With stocks’ gyrations and economic uncertainty rattling investor confidence here and abroad, individual investors have not lacked for editorial advice on how to formulate an approach to counter market volatility. “You can’t time the market” might be a traditional Wall Street saying, but pundits try to do so, and they will continue to devise plans to minimize risks to their clients’ portfolios and leverage future opportunities. To that end, the commentary this month has been as varied as the peaks and valleys of the market’s performance. Here’s a synopsis:
Some commentators are describing the current situation as one of “slow economic growth,” which means the gross domestic product is expected to grow little more than 2.5 percent this year, not the 3.2 percent forecast earlier in the year. They note that it is not a surprise the economy has slowed following a stint of growth and a two-year market rally. Lower gas prices are a major plus and could spur consumer spending. Some look to the Federal Reserve to provide insight that could help calm jittery investors. On the down side, the stimulus program ended in June and some analysts believe the current market performance is a reaction to this. Other inhibiting factors are Congressional wrangling over the debt reduction deal, cuts in government spending that could result from the agreement and continued high unemployment.
Will we see more stock market volatility in the months ahead? No one can say for sure, but some investment pros think that the economy could slow further before we see a rebound. With this in mind, some advisers are sticking with a strategy that suits volatile times, including suggestions like these:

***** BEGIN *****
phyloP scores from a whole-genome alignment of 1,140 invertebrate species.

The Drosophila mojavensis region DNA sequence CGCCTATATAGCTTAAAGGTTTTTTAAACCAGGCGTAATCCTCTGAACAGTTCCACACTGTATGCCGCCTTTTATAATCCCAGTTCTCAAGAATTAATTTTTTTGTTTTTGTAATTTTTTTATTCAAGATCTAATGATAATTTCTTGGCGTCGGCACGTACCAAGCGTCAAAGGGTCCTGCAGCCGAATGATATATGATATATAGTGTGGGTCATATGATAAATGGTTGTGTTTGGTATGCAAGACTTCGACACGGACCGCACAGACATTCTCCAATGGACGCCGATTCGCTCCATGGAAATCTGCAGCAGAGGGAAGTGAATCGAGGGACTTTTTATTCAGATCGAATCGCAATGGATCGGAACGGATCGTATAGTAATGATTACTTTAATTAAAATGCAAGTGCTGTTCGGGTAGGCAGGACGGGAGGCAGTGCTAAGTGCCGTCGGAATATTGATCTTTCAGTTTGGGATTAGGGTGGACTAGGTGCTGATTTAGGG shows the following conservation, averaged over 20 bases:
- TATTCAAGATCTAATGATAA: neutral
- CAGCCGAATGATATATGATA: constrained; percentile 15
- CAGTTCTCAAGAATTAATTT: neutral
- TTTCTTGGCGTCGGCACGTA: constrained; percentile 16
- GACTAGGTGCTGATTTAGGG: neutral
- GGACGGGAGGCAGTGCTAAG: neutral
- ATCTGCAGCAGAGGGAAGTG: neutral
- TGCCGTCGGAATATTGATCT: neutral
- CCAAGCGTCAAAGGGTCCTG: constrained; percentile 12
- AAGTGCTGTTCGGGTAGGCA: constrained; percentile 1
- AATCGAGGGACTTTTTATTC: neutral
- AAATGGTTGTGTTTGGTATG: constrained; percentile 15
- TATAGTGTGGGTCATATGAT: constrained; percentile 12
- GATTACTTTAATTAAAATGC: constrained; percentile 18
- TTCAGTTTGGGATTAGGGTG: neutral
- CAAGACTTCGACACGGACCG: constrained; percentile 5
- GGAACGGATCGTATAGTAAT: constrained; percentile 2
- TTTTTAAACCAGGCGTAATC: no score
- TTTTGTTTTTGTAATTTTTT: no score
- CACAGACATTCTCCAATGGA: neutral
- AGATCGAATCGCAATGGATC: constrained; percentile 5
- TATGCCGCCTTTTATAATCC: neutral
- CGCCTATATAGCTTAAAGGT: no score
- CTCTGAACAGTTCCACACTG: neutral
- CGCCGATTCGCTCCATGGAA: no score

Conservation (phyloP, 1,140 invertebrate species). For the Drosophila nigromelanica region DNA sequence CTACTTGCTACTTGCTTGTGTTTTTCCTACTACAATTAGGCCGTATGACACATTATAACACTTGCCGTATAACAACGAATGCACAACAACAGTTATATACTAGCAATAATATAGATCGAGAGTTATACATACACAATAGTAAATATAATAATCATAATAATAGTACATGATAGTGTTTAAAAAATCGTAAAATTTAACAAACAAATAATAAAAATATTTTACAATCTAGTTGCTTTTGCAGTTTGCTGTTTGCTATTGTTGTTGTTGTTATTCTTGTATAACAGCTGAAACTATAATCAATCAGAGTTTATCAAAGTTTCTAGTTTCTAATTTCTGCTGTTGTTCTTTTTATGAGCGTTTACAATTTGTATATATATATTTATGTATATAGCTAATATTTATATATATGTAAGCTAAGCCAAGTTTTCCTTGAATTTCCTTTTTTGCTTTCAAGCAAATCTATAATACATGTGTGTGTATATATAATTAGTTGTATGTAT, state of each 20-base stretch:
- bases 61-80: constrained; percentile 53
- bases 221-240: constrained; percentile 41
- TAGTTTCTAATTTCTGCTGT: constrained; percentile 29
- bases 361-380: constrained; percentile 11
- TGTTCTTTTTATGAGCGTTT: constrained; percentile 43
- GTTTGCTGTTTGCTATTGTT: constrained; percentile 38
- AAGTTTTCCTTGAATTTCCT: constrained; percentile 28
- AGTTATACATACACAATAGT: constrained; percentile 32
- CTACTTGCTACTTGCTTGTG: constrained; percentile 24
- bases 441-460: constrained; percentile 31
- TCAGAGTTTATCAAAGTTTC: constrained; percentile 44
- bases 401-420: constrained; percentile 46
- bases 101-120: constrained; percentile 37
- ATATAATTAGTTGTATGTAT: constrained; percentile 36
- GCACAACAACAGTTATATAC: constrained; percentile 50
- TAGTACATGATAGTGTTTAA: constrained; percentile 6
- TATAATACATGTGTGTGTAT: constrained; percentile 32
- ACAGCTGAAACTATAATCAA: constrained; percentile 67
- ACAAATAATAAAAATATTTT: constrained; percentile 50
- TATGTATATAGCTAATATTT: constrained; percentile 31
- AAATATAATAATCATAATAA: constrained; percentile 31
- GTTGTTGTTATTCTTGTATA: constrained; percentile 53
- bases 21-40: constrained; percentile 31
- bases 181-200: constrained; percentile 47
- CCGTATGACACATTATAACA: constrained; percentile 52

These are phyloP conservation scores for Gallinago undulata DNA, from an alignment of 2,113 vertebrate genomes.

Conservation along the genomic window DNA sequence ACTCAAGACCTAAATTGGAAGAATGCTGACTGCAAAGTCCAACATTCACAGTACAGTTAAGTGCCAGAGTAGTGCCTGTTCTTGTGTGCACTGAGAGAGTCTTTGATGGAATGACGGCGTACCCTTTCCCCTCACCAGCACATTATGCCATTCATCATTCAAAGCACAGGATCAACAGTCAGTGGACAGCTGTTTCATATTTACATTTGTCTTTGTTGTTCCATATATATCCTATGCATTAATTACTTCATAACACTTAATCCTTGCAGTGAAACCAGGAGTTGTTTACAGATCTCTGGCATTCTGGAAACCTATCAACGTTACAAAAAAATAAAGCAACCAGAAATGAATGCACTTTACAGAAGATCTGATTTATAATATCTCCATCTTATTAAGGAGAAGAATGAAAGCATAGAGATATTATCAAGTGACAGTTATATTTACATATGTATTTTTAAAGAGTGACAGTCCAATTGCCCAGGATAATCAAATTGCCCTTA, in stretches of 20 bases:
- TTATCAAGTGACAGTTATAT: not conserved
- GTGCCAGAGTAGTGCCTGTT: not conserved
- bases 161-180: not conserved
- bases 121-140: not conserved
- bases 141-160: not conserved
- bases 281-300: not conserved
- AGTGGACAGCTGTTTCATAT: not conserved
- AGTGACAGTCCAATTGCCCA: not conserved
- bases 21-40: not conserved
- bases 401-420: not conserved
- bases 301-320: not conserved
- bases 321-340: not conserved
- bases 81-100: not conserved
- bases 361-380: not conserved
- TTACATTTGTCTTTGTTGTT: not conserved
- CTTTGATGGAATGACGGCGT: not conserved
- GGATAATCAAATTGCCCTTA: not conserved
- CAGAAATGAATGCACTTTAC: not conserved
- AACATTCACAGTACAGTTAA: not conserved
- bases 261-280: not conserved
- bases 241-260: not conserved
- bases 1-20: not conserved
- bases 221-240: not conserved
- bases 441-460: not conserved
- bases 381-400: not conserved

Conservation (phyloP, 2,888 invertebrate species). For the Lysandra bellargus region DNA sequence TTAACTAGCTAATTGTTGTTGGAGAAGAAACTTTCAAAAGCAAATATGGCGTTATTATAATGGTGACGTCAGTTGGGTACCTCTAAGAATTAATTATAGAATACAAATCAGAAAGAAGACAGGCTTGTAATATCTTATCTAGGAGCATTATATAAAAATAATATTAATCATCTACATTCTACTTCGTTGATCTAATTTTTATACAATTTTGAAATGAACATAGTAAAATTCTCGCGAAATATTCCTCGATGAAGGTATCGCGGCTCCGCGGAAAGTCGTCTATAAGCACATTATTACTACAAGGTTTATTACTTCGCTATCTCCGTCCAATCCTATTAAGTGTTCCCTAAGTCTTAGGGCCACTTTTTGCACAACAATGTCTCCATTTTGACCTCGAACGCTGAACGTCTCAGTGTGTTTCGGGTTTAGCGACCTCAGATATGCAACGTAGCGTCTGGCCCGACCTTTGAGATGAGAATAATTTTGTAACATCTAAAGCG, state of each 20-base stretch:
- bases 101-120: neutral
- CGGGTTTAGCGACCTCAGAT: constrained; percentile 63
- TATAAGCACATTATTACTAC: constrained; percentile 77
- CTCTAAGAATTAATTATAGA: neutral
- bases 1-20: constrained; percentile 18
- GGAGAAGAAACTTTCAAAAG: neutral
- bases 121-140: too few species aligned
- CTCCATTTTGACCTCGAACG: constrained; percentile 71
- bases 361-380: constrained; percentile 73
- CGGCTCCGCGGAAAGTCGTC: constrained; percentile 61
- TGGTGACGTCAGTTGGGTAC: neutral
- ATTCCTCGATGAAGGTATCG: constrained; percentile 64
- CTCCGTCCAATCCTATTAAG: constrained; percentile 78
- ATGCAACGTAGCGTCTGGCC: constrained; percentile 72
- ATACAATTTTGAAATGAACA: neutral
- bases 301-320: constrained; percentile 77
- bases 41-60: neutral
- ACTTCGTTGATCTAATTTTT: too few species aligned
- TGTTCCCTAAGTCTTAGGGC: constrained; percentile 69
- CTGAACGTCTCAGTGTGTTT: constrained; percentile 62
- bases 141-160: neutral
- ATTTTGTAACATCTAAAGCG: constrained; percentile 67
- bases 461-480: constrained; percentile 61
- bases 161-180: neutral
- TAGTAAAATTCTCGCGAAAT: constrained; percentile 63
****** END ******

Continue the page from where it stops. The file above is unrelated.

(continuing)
- Diversifying one’s portfolio among specific market categories – especially those that are less affected by cutbacks in consumer spending, such as companies that manufacture consumer staples, health care companies and telecommunications.
- Running the numbers on dividend-paying stocks to find companies whose price to earnings ratios look robust.
- Avoiding knee-jerk reactions to bad news, but considering revisions to your portfolio in order to have cash quickly available to leverage the upside of undervalued stocks. It is important to note that changes like this should only be undertaken as part of a carefully planned investment strategy and are not for individuals who are risk adverse.
- Few advisers are suggesting that their clients bail out of the markets. Those who have restructured their holdings and added alternative financial instruments have a range of options to consider, including money market accounts and bonds, or CDs and bank accounts, though these two pay much lower interest rates.
The comments outlined above are general observations and are not intended to be investment advice. For strategic planning and specific advice, please consult your professional investment and tax advisers.